Megz Reynolds points to golden fields that stretch as far as the eye can see.
Five years ago, she traded her busy career in Vancouver’s film industry to grow grains with her husband on his family’s century-old farm in central Saskatchewan near White Bear, about an hour northwest of Swift Current.
They were doing well until a hailstorm two years ago during harvest season.
“It looked like a monsoon pretty much had just hit us,” said Reynolds, who also has two small children. “We had standing water in some of our fields that was well over my cowboy boots.”
In 10 minutes, all of the family’s crops were destroyed. Reynolds said she knew about the risks of unpredictable weather and fickle commodity prices before entering the industry, but that hasn’t made the situation easier.
Gronlid, Sask., farmer Kim Keller, who has been in the business for seven years, is well aware of the tribulations of the agriculture business, but also knows the stigma.
“We have this image that we’re tough and rough and we don’t need help,” she said. “Or that if you do need help, that you’re weak.”
The goal on Reynolds and Gauthier’s farm is to fill all of their grain bins. (Olivia Stefanovich/CBC)
In an effort to address this problem, Keller is launching a new national foundation on Jan. 30 called Do More Ag, which aims to connect farmers with mental resources through a directory and awareness campaigns.
‘They need us right now’
A 2016 survey from the University of Guelph suggests many agricultural producers across the country are worried.
Forty-five per cent of farmers surveyed said they had high stress and 35 per cent said they had depression — which is two to four times higher than farmers studied in the United Kingdom and Norway.
Forty per cent of respondents, however, told researchers they wouldn’t seek counselling due to the stigma associated with mental health and illness.
Keller said she began trying to change the culture of agriculture last summer after receiving a text message from someone in the industry who was looking for assistance after a fellow farmer committed suicide.
“Without our producers doing what they’re doing, we wouldn’t have this amazing industry that we have today,” Keller said. “I think it’s time that we actually focus on the people behind the production, because they need us right now.”
Melfort, Sask., farmer Kim Keller is launching the Do More Ag foundation to break the stigma surrounding mental health and mental illness in agriculture. (Chanss Lagaden/CBC)
The idea of working on the land and being your own boss is attractive to farmers, but they are also beholden to the weather and most contend with competition from factory farms.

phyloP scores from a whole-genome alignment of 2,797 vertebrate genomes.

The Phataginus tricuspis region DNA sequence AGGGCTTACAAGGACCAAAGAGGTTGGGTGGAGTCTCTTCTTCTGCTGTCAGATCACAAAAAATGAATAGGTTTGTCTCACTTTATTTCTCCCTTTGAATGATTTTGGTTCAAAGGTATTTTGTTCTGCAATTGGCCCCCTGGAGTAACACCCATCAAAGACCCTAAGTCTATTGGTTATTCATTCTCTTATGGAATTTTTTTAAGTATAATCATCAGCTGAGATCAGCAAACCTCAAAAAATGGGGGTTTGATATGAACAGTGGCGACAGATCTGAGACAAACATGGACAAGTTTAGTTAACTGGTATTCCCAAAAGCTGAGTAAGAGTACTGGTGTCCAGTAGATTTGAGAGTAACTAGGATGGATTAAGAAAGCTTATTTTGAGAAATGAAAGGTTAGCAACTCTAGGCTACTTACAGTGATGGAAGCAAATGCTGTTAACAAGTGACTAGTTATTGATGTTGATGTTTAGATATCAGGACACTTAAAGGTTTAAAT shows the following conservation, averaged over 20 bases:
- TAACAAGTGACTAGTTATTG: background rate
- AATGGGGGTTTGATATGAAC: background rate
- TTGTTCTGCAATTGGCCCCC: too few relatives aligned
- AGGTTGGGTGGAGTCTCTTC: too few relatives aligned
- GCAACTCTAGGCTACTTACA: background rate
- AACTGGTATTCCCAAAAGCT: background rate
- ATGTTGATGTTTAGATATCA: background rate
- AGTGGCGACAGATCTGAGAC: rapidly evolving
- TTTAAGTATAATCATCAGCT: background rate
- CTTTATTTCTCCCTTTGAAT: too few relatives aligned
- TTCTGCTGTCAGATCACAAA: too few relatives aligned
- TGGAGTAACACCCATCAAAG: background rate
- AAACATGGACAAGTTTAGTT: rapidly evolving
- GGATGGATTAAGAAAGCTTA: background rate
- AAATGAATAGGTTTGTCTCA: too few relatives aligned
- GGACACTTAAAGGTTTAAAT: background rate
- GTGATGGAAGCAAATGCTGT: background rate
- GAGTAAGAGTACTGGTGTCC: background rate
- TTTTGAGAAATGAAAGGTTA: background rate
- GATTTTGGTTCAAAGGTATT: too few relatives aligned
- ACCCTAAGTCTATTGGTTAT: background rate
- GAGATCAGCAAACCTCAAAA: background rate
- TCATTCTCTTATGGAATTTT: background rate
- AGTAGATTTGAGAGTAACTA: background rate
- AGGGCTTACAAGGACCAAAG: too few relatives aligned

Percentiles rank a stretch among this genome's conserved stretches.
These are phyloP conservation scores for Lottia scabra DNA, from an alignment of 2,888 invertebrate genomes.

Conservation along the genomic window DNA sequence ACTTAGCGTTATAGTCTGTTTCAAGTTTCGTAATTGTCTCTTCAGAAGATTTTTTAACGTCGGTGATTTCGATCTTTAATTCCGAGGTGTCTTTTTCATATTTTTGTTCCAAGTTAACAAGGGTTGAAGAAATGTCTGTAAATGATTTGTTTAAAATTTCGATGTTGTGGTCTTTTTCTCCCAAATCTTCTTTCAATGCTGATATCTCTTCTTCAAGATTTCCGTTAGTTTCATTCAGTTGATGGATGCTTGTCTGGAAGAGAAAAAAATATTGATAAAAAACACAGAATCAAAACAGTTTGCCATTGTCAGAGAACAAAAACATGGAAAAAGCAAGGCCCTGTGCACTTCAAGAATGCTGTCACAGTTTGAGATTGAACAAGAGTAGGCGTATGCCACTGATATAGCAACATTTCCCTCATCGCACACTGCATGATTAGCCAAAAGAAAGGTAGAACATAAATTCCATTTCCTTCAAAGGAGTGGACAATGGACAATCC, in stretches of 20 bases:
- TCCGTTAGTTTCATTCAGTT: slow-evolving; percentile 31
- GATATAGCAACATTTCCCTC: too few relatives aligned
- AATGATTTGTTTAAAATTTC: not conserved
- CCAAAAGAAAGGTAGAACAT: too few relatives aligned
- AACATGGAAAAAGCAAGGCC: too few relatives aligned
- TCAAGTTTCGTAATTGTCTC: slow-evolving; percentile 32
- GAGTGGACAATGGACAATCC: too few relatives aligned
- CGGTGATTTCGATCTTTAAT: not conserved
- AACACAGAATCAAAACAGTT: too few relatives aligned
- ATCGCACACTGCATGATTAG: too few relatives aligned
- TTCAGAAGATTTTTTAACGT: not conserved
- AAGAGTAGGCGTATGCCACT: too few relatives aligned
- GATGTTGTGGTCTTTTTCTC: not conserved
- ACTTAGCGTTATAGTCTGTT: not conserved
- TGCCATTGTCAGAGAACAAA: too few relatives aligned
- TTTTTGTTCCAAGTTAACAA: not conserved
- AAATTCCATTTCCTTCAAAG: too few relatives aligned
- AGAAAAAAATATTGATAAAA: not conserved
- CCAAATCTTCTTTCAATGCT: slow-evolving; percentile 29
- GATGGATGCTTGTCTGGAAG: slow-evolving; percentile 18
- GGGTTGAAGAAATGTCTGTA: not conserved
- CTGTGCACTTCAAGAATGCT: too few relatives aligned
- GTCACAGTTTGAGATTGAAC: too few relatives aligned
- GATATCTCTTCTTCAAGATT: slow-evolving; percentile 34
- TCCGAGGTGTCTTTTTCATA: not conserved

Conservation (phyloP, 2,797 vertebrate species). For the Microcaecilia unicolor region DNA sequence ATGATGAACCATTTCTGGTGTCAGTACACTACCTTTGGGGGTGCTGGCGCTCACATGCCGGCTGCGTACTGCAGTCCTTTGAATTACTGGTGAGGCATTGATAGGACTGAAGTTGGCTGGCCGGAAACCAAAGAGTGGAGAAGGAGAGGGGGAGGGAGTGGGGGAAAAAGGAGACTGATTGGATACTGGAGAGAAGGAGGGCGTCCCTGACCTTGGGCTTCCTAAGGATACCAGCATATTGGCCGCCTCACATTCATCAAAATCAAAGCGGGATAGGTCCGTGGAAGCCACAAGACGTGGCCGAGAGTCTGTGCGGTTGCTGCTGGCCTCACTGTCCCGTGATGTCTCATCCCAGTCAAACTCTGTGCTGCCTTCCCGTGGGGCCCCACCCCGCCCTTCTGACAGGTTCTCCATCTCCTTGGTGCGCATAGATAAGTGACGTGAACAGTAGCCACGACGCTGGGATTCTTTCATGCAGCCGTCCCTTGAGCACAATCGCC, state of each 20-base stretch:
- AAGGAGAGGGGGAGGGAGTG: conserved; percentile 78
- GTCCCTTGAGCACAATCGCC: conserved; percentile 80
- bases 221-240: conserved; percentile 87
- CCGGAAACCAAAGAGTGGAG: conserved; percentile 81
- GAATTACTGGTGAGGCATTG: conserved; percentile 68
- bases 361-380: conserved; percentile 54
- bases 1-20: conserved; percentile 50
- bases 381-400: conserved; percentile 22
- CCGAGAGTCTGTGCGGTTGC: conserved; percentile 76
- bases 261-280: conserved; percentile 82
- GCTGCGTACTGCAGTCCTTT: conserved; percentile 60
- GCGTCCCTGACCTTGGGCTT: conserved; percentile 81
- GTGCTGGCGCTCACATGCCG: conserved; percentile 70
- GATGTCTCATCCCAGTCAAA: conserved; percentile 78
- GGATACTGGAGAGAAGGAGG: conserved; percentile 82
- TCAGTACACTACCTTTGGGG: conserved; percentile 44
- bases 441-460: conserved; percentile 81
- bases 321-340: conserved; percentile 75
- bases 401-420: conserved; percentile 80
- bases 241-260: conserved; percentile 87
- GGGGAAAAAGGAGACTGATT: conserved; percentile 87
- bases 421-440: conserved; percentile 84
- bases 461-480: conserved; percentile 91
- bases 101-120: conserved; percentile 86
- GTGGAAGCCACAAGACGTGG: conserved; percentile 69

“You kind of get one kick at the can a year,” Reynolds said. “So [if you have a bad harvest] you’re waiting until next year to be able to try to put another crop in, and hopefully have good weather, have your crops grow great, have no bugs, then have no disease and then have prices be high.”
Admitting she needed mental health support has been a challenge for Reynolds.
“Even if you’ve done everything right, you still feel that to say that you’re struggling or to say that you’re having troubles with something, that it’s your fault,” Reynolds said. “We’re so tied into being able to produce food for other people that when we’re not able to do that, it just rocks us.”
Reynolds said she’s felt isolation, even when she turned to her friends back home. After sharing the story of the devastating hailstorm, “One of them tried to make me feel better by saying she’s had hail on her garden,” Reynolds said. “You just can’t compare the two.”
Creating a safe haven
Do More Ag is a not-for-profit organization that will collect money to educate the agriculture industry on mental health and provide access to services, according to Keller.
Reynolds and Gauthier’s crops were ruined in August 2016 after a 10-minute hailstorm. (Olivia Stefanovich/CBC)
Ray Orb, president of the Saskatchewan Association of Rural Municipalities, commends Keller’s efforts.
“They [people in rural areas] might not even realize it that they’re actually depressed,” Orb said. “After a while, it gets to be a way of life.”
In Saskatchewan, there is a confidential telephone counselling service called the Farm Stress Line.
“Obviously, that does help,” Orb said. “But there needs to be, I think, something after that to help people and maybe we can devise something by listening to people like Kim.”
Reynolds said her family is still trying to make up for their losses. She hopes Keller’s foundation will encourage more people in the agriculture industry to open up about mental health struggles.
“There’s still the stigma and people who are going to judge you a certain way,” Reynolds said. “They may not say nice things to you because you put your story out there. So I think to have a safe place that could bring farmers together, allow them to help each other and help themselves could be a really valuable asset.”
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